I would have thought Disney was behind the curve a little bit with Infinity, but that wasn't entirely true; a nice line, a novel feature set, and, um, access to the full battery of Disney's geosynchronous branding platform seems to have squared the circle. I would have dark words for the third entrant into such an arena if it weren't Lego. Disney's stable is pretty legendary, but the Lego side of the equation consists of every other notable brand. Disney isn't willing to go whole hog on the crossover stuff outside of a very specific quarantine zone, and that's going to be the Strength (or Might, if you're playing Pillars) of the Lego Dimensions play.
Of course, that's to say nothing of the profound erotic potential.
My theory is that it's just gonna be Emmet and Wyldstyle at my house, given the fact that Movie Night with my fam could be called Lego Movie Night with no loss of clarity. Ronia plays with the bricks Brenna had as a kid, and Elliot plays with all my old Lego shit. Kids don't really perceive the hard lines between genres that are so incredibly Important to us; and there's something fundamental about the universally capable Pip that unifies these toys physically and conceptually. I, uh… hm. I just realized that I could talk about this for another thousand words. Let this act as the final parenthesis: not focusing all of my adult resources as a coherent beam on the acquisition of Lego sets requires a substantial investment of my psychic reserves, and this shit doesn't help at all.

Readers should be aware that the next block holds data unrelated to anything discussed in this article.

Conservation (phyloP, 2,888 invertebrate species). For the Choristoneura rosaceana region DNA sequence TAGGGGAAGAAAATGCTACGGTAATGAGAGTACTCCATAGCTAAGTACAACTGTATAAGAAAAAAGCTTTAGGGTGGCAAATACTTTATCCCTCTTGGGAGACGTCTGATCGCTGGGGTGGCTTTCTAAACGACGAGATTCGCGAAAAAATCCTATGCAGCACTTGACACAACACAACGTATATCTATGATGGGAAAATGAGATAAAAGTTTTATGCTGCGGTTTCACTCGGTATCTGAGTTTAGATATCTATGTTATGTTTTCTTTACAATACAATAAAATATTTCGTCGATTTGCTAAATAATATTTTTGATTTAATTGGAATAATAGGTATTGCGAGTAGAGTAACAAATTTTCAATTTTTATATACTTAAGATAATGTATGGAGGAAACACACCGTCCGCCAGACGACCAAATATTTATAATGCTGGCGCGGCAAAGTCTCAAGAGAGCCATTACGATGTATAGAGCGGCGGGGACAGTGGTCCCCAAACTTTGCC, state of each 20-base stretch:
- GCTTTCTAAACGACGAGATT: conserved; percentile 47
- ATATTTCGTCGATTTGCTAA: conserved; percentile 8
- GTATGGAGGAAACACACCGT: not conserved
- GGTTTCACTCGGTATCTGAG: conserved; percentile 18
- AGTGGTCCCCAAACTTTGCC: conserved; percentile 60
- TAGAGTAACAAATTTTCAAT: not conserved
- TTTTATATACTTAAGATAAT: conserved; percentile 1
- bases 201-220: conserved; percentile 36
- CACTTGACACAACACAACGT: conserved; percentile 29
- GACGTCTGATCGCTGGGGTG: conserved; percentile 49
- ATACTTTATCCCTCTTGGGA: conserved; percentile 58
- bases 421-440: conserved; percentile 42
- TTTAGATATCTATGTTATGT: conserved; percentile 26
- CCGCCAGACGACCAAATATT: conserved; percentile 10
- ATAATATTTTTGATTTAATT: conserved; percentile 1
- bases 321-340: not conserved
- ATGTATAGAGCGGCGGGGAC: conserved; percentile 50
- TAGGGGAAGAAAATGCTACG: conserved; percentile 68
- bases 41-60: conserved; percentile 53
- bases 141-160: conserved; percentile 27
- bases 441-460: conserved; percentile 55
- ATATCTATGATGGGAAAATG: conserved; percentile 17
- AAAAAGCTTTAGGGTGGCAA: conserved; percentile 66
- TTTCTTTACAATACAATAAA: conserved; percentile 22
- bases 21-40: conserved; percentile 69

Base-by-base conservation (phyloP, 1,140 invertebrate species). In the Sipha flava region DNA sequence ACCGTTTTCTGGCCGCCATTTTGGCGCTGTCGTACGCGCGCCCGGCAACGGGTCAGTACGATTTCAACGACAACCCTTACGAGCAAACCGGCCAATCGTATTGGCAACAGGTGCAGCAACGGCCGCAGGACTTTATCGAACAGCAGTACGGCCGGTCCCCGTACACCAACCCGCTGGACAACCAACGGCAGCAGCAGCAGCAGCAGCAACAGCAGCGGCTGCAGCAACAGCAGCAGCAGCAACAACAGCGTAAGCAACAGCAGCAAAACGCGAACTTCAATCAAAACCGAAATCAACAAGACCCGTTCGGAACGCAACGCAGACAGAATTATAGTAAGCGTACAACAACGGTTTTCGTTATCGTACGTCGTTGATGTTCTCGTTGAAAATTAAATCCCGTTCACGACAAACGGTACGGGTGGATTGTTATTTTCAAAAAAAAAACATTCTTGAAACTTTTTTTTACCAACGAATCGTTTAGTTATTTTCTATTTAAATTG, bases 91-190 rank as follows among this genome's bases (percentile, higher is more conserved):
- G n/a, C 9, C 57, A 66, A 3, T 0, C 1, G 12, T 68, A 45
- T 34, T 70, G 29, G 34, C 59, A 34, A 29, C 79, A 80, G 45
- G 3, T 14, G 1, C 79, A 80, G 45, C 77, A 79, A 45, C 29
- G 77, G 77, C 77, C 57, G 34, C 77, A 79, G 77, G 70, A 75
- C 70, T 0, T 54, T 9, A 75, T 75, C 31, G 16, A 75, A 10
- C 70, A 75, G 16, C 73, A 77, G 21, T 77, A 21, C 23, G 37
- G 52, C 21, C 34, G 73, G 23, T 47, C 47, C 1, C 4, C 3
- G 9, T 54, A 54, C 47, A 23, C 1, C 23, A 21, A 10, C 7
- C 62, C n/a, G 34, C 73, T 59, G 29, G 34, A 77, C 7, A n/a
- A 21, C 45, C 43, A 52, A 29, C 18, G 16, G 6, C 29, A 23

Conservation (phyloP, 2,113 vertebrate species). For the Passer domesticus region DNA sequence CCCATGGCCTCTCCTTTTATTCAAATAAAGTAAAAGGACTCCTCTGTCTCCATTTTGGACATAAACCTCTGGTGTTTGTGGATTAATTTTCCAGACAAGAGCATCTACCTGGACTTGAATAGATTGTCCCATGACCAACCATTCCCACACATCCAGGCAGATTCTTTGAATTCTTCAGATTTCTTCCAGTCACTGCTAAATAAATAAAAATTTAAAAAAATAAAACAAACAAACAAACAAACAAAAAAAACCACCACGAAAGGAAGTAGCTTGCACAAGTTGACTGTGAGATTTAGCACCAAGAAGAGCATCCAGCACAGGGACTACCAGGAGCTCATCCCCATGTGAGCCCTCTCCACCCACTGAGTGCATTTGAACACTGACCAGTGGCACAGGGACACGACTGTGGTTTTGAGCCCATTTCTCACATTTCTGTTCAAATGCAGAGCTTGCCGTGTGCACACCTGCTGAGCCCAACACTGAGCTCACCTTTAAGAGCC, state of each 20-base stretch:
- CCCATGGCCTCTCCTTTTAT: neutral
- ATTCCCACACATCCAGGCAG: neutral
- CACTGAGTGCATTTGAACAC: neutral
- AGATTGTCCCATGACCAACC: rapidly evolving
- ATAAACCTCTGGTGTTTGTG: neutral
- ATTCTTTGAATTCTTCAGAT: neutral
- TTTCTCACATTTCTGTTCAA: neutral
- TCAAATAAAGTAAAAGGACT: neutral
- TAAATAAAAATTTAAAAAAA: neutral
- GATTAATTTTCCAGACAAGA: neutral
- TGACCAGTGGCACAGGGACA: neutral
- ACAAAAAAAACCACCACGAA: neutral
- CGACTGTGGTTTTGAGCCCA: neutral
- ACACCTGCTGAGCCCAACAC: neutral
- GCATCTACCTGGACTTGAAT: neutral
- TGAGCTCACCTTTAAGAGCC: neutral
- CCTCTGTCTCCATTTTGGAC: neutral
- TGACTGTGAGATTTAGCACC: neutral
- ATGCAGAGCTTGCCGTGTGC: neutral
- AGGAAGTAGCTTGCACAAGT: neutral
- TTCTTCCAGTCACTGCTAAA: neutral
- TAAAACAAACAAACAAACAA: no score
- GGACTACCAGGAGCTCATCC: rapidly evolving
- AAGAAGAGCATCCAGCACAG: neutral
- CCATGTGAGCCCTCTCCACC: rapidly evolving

For some reason IGN seems to have all the rad Witcher shit right now, lucky them; The Witcher is one of only a handful of games I would try to run a scam to acquire. Not that I didn't pre-order it. I didn't pre-order the DLC, that may be a bit too far, but I bought the game proper a thousand years ago and I am always careful to ensure that there is room for the game on the SSD, in my mind, and in my heart.
IGN has the first fifteen minutes of the game running on what the UI would indicate is the Xbox One; I see a lot of co-marketing for the game and the platform around, that might be part of it. I would be happy playing what I saw. But not as happy as possible. That's why I put a board that costs more than an Xbox One in my computer, for reasons which could only possibly be parsed by those of my storied order. I would never say that it made sense, according the classic definition of "sense." But it is still right.
I think that The Witcher 3 itself, independent of any attempt to make the game a mainstream spectacle, could suffer from a similar inability to parse. What I love about it is doesn't start up high, with big ideas, that form stalactites that eventually come down to where we are. The whole thing is rigorously, obsessively grounded, and goes up, and you go along with it, until you look out and are shocked at what they've done. You've built it too, at that point. I hope that's something that somebody else likes, because this game looks expensive as shit to make.
Geralt has an optional line in the new trailer - really more of an introduction to the game, but w-ev - where he says "Go away, or I'll kill you" and it sounds kinda dumb. But, it's like, I know him. I know Geralt, the sword protagonist hero man. And I feel compelled to tell you that "He's not always like that!" or "You just have to get to know him." But you don't, not really. In the universe I have constructed, the one that ennobles my entertainment choices, there's a reason. But I can't expect you to follow me all the way there; I can only say I gave this team a chance, twice now, and have been richly compensated for my time.